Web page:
ATHENS (Reuters) - Tens of thousands of Greeks poured into the streets to march against austerity on Monday in one of the biggest anniversary protests in recent years to mark a bloody 1973 student revolt against the then-ruling military junta.
About 40,000 students, workers and pensioners waving red flags and chanting "EU, IMF out!" marched near parliament to the embassy of the United States, which protesters accuse of backing the 1967-74 military dictatorship.
Clashes broke out as the march ended, and police fired teargas at groups of youths who hurled stones and plastic bottles.
The annual protest is a focal point for Greeks protesting against government policies and in recent years has directed anger at wage and pension cuts imposed under a 240-billion euro bailout by the European Union and International Monetary Fund.
"These policies are disastrous," said 68-year old dentist Panagiotis Viglas. "We want elections now!"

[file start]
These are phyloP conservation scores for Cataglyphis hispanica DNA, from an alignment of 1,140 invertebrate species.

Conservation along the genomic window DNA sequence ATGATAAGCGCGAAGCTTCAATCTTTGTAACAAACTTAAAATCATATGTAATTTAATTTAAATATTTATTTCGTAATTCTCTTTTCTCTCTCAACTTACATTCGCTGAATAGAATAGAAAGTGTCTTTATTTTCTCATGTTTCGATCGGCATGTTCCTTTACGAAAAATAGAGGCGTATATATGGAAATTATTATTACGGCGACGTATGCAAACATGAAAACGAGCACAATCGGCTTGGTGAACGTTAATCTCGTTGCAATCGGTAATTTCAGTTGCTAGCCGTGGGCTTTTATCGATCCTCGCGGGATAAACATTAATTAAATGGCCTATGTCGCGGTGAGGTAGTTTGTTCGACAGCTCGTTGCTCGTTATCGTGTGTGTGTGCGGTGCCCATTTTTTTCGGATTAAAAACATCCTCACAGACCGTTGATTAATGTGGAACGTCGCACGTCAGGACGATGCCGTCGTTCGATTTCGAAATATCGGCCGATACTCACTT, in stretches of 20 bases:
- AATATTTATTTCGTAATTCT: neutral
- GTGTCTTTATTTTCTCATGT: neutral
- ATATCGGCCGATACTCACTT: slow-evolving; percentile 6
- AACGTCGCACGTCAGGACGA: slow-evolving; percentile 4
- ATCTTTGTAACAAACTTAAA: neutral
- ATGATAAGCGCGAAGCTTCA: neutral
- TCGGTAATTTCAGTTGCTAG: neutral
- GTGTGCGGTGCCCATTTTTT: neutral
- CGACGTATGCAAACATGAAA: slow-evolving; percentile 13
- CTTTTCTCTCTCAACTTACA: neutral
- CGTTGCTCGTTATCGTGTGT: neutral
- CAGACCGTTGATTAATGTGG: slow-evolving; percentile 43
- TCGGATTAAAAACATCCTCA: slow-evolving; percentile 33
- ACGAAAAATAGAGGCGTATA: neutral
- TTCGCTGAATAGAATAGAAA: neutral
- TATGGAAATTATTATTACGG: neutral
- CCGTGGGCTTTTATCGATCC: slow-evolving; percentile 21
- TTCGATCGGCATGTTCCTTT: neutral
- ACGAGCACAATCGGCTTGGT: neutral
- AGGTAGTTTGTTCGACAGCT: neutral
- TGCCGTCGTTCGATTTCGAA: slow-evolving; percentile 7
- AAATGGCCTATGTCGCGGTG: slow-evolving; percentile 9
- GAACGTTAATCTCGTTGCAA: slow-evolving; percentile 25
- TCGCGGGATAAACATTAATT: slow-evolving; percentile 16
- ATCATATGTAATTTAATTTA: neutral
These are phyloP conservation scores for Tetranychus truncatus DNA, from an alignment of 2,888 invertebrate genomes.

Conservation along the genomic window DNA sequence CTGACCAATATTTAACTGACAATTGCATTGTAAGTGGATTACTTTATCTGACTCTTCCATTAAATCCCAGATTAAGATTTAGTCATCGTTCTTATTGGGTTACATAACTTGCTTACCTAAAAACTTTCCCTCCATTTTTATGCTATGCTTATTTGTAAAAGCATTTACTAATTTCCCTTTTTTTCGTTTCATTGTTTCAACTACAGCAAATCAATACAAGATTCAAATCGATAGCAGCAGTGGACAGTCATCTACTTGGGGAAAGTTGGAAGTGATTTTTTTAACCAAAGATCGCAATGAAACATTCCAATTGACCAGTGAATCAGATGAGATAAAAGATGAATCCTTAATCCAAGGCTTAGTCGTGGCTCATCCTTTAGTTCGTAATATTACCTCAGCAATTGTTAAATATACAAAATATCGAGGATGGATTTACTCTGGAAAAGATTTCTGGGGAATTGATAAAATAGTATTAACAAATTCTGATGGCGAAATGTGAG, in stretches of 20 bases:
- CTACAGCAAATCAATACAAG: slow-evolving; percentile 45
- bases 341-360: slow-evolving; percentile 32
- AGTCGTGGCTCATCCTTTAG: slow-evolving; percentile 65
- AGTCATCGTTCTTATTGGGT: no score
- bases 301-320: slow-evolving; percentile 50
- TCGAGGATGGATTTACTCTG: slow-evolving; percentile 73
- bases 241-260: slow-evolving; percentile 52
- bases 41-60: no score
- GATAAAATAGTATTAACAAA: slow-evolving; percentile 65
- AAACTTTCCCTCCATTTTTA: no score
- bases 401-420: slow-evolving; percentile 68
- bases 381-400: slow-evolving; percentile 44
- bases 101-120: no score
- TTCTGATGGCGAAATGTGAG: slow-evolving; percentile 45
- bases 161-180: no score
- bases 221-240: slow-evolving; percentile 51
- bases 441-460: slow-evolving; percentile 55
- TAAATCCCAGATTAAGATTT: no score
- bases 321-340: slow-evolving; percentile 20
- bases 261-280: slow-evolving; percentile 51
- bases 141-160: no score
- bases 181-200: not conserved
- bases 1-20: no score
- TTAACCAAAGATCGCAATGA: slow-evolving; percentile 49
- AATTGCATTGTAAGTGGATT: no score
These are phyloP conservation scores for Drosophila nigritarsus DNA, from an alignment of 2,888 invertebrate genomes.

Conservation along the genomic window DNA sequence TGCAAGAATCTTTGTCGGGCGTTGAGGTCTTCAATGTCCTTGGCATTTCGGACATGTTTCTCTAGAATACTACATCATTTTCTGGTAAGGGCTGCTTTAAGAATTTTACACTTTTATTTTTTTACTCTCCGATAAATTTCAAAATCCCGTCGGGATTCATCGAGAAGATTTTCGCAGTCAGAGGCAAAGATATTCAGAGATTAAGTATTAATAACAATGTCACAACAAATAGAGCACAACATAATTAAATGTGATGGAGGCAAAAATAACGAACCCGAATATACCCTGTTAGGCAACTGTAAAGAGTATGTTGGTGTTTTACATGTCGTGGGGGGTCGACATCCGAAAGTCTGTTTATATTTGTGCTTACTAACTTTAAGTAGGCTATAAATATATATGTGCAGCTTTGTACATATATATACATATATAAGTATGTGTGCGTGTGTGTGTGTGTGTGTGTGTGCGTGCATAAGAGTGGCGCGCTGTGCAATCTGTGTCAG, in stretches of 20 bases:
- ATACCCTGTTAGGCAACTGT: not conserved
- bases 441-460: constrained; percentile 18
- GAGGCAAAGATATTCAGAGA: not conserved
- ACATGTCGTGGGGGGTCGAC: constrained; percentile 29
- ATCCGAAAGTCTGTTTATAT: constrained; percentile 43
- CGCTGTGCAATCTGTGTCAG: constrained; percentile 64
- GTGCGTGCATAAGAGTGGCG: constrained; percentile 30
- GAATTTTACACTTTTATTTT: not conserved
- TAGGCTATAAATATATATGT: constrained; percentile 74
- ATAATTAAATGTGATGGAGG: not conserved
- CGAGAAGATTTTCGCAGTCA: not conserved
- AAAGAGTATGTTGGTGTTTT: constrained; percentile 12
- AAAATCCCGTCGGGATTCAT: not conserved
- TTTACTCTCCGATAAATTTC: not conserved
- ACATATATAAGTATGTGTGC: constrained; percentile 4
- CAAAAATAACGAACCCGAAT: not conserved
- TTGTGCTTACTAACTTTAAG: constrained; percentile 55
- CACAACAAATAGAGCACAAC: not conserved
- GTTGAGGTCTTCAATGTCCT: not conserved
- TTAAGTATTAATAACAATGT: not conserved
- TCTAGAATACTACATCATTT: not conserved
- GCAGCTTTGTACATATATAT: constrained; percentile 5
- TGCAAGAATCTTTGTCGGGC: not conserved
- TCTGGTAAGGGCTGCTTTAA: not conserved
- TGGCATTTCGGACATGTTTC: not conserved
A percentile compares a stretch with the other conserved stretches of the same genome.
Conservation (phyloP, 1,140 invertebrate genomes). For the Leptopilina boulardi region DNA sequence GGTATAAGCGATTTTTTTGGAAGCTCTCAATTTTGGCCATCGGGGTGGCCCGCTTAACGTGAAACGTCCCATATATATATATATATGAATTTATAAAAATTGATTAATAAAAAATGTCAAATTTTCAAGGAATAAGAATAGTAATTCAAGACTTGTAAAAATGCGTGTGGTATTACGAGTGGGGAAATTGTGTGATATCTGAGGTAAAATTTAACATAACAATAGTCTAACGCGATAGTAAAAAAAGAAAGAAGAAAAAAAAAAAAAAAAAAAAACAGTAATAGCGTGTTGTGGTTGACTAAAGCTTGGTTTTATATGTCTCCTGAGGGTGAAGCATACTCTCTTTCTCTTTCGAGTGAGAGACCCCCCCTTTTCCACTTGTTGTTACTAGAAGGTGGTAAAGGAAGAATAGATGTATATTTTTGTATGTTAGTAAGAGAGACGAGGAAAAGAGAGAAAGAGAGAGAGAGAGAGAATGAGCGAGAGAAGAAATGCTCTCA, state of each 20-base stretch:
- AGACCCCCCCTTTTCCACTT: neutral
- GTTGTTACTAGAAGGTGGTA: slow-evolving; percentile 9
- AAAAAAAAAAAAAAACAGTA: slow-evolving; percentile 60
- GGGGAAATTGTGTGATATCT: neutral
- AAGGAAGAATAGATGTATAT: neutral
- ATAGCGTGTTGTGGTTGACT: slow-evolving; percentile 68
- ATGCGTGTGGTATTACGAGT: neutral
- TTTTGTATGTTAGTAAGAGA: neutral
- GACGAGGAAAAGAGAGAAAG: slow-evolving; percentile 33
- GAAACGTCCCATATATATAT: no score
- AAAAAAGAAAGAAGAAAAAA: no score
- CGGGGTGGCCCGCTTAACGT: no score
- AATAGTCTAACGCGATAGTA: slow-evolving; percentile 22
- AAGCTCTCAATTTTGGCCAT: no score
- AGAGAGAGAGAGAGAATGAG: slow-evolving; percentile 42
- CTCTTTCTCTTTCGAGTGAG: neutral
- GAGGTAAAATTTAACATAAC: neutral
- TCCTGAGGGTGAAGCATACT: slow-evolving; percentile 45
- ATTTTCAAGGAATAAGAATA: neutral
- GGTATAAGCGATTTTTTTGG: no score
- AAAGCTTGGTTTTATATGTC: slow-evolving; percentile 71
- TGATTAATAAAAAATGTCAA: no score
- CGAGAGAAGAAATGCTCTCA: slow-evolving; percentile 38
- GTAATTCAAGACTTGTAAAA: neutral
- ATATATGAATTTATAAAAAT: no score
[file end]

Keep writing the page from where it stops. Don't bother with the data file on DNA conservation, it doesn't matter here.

About 7,000 police officers were deployed to the capital, mainly around the Polytechnic University where dozens are believed to have been killed when tanks smashed through the gates to crush the 1973 revolt. The city center was shut down and riot police guarded the main Syntagma square.
Tensions were running high even before the march began. Minor clashes broke out last week when police pre-emptively blocked the entrance to the Athens' Law School to prevent students from occupying the premises ahead of the anniversary.
Greece emerged from a crippling six-year recession this year, data showed last week. But the economic crisis, the country's worst during peacetime, has forced thousands out of work and eroded living standards.
The main opposition, the anti-bailout Syriza party, is leading in opinion polls. Prime Minister Antonis Samaras' government hopes to exit the bailout by the end of 2014, a year ahead of schedule.
Greece's main labor unions have called a 24-hour strike on Nov. 27 to protest against planned layoffs and pension reform demanded by the EU and the IMF.
(Reporting by Deepa Babington, Lefteris Papadimas and Renee Maltezou; Editing by Sonya Hepinstall)